Kiev cassettes came in two styles -- the original designed for the Kiev Vega (Bera) and the second generation designed for Kiev 30 cameras. Loading is the same for both.  The big difference is that the original cassettes will fit in Minolta cameras, but the Kiev 30 cassettes will not. Another difference is that the original cassettes have caps held on with tape like the Minoltas, but the Kiev 30 cassettes have snap caps.  Both have a spring steel clip on the takeup spool to hold the film, so no tape is needed.
  1. Memorize these instructions since you can't refer to them in the dark; better yet, run through the steps with the lights on with scrap film.
  2. Gather all your items together -- 16mm film, Kiev cassettes (or Minolta cassettes if you are loading an older Kiev camera), scissors, 1/2" black tape, and film template.
  3. Wash your hands thoroughly, or use film gloves (obtainable at most camera shops) in order to avoid getting oil or dirt on the film.
  4. With the lights on, remove  the caps from the film-feeder end and the film-takeup end of the cassette. The film-takeup end is the end of the cassette that is slightly larger and holds the film-takeup spool. The cap on the film-takeup end has a hole in it to allow the camera to advance the film. The cap on the film-feeder end is solid.
  5. Remove both caps.
  6. Remove any film from the film-takeup spool.
  7. Completely check the cassette for any loose dirt or film scraps.
  8. Turn off the lights.
  9. Cut a 19" length of film, using a template, ruler or whatever you can device. A yardstick with a notch or piece of tape at 19" will work fine. (Any type of 16mm film, regardless of perforations, will work with any Kiev model, but the useable image size will vary. Older models will produce a 10x14mm image on 16mm film, regardless of the perforations. The newer Kiev 30 series will produce a 10x17mm useable image on double-perforated film, an 11x17mm image on single perforated and a 13x17mm image on unperforated film.)
  10. Wind the film tighly into a roll and pull out a 1-2" leader. Make sure that the emulsion in wound in toward the center of the roll.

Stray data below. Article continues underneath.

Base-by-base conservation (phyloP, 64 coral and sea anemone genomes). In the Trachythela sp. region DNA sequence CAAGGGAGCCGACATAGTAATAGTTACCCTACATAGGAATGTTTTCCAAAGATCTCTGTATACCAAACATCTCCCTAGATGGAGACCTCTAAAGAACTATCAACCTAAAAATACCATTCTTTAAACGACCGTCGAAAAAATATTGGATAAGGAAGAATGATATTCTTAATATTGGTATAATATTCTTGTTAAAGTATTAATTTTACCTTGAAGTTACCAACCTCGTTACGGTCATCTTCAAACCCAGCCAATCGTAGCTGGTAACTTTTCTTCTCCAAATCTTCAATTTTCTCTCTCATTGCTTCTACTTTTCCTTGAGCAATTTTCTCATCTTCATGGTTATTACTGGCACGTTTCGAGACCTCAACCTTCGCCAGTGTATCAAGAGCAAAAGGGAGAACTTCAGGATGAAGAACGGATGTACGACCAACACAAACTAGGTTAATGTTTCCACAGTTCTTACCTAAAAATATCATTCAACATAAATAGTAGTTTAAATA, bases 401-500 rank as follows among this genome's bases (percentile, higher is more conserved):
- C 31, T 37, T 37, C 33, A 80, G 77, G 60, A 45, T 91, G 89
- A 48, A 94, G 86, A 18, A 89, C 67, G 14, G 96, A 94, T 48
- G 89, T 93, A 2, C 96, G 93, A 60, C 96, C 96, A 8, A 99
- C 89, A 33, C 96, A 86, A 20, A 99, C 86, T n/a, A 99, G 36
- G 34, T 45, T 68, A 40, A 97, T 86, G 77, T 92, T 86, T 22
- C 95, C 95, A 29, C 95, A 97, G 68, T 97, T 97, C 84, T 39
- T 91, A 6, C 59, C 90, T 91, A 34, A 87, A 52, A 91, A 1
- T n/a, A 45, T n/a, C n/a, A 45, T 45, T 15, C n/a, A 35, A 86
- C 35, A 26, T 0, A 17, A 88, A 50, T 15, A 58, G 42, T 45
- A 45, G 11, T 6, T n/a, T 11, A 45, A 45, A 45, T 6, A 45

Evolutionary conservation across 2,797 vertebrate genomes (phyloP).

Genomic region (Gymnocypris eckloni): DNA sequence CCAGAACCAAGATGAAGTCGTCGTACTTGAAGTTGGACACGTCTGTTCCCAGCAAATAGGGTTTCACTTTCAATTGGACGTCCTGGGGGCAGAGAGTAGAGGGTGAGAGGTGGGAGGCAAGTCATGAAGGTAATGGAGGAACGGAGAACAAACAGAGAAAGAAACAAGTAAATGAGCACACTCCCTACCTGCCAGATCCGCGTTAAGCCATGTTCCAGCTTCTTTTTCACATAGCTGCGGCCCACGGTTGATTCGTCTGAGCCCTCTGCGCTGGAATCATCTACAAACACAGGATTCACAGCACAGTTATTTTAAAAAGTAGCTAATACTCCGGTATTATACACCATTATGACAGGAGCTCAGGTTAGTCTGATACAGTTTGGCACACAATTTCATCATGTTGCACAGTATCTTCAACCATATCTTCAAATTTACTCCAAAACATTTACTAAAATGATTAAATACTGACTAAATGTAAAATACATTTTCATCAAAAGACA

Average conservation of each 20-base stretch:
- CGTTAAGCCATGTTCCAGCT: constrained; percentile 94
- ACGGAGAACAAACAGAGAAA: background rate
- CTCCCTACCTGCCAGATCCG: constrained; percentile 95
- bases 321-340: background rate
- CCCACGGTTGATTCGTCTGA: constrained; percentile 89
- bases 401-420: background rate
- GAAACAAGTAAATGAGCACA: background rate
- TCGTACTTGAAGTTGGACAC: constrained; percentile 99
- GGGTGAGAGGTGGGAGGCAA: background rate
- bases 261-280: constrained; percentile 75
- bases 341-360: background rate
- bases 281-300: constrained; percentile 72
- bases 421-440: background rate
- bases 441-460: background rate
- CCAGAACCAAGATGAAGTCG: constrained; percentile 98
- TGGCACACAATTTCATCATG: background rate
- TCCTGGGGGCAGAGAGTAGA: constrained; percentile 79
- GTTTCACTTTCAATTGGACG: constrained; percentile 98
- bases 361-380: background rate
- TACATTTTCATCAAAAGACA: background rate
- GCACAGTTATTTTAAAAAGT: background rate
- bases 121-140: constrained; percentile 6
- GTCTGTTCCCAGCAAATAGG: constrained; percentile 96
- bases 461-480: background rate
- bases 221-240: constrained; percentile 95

11. Slip the leader through the film outlet while dropping the roll of film into the film-feeder end of the cassette. The film slot can be difficult to find in the dark, so you may need to practice with the lights on with a scrap piece of film.
  12. Place the cap back on the film-feeder end of the cassette.
  13. Turn on a dim light.
  14. Check to make sure that the film is loaded correctly -- emulsion toward the lens and perforations toward the cassette bridge.
  15. Press the film-feeder cap and cassette together and attach the film-feeder cap with 1/2" black tape.  The tape is optional with the Kiev 30 cassettes, as they have snap caps with detents to hold them in place.
  16. Line up the leader of the film with the film takeup spool. Make sure that the open end of the film-takeup spool is facing in the right direction. The film and the spool are exactly the same height and the film must line up exactly with the edges of the spool. This will help prevent the film from detaching in the camera.
  17. Slide the end of the film under the metal clip until the film is covered by at least half the clip.  Make sure that the film is centered top to bottom on the takeup spool.
  18. Slide the film into the takeup film slot (which is as difficult to find as the feeder slot was) while slipping the takeup spool into the cassette.
  19. Place the cap back on the film-takeup end of the cassette.
  20. Press the film-takeup cap and cassette together and attach the film-takeup cap with 1/2" black tape.  Once again, the tape can be left off  the Kiev 30 cassettes that have snap caps.
  21. Make sure that ends or kinks of tape are not protruding around the cassette.
  22. Place the reloaded cassette in its protective case and tape shut with black tape.
  23. Mark the outside of the case with the type of film.
  24. If the film won't advance once it's in the camera, most likely it was not properly aligned to the film-takeup spool.

This may sound like a lot of work, but once you get used to it, you can reload a cassette in a matter of seconds. 

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COPYRIGHT @ 1995, 1996, 1997, 1998, 1999, 2000, 2001, 2002, 2003, 2004, 2005 by Joe McGloin. All Rights Reserved.